"Harmony's writing the sequel," jokes producer Cary Woods during Thursday night's 20th anniversary celebration screening of Kids. "Adults." The mood is upbeat, though not without a tinge of sadness, inside the BAM Rose Cinemas theater, as cast and crew, including Chloë Sevigny, Rosario Dawson, and Leo Fitzpatrick, writer Harmony Korine, and director Larry Clark, reminisce over their uncanny filmmaking experience, two decades after the international acclaim—and uproar. It's the first time in over 15 years that the group has been assembled, and from the hoots and hollers of audience members, many of whom had been extras, plucked from New York City sidewalks by Clark's trained lens, their reunion is long overdue.
Following the rare screening of Clark's personal 35mm copy, the director sits between Korine and Dawson, cane in hand, ever dour as he explains the film's documentary origins. "Everything in the film had happened—except for Jenny," he explains, revealing the device at the heart of the all-too-real narrative. "I told the story to Harmony, that I didn't want to do a documentary. We had to have a hook; we had to have the maiden tied to the railroad tracks. And I came up with this thing about a girl getting HIV from one sexual experience. And that was what tied it together that made it into a feature."
Directed by Larry Clark and written by a 19-year-old Harmony Korine, production was a litany of firsts: Clark's first time directing, Korine's first screenplay, Fitzgerald and others' first times acting—in fact, as she laughed out her confession, the then-14-year-old Dawson had her first kiss around the time of filming, during a Tompkins Square Park game of spin the bottle, a stretch from the sexually-seasoned 17-year-old she plays in the film. "Leo [Fitzpatrick] was nothing like Telly [Kids' star]," Clark explains to the bemused crowd, echoing his sentiments about many of his other amateur actors, as well. "He did a really good job of acting."
From getting past Fitzgerald's now-immortal speech patterns, to the casting process, which Clark admits "Was the hardest part," it's an evening of fond memories throughout, perhaps felt in the absence of the Kids' two larger-than-life characters, Harold Hunter, who played the part of Harold, and Justin Pierce, who played the film's second male lead, Casper. "That was the craziest thing to see: Harry and Justin, and hearing their voices was pretty heavy," Korine says wistfully during the post-screening Q+A. "They were real street stars in real life, and so it's weird hearing their voices. It recalls a lot. It takes you back there. That was crazy. They're both not here, [he gestures up to the screen] but they're here."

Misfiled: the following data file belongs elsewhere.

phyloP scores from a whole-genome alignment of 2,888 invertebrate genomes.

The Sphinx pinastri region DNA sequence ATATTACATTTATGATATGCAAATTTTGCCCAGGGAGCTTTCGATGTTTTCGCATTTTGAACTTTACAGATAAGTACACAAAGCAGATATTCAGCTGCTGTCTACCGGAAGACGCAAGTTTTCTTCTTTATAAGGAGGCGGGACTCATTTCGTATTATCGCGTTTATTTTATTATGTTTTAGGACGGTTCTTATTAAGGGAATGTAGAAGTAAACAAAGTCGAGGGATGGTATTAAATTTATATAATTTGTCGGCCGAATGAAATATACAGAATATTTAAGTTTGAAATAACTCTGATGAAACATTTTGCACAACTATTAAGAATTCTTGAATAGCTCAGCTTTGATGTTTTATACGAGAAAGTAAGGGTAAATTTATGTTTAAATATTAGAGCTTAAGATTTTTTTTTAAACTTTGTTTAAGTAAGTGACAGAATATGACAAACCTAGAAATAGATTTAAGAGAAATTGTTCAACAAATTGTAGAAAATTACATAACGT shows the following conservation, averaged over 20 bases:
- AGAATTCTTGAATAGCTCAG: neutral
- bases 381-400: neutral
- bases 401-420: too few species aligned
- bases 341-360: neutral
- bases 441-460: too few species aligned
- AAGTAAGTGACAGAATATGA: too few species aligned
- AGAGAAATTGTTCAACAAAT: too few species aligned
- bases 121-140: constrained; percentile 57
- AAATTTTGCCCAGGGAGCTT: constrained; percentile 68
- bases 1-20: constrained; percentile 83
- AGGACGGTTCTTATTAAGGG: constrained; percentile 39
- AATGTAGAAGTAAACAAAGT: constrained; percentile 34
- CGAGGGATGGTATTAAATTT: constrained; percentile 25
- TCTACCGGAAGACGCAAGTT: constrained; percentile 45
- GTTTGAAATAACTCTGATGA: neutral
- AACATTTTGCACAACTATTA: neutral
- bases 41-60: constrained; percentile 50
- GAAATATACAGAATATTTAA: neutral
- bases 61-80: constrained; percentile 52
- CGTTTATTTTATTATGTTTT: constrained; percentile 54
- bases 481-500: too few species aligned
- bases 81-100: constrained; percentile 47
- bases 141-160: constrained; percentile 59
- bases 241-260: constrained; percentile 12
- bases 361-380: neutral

20 years later, Kids is every bit as evocative and incendiary as it was when it first made waves at Cannes, earning rave reviews for its director and writer, as well as, perhaps, careers for its young stars. The laughter that sprouts up at times during the screening is less of the awkward one its intense subject matter may have elicit during its most shocking moments, but one of nostalgia, familiarity, and shared experience. The kids are all older now, but on the silver screen, they're immortal. In their world, following 24 hours of sex, drugs, and wandering in New York City, it's just another day. Answers Clark, to an audience question of What happens next?: "At the end of the film, you know, life goes on."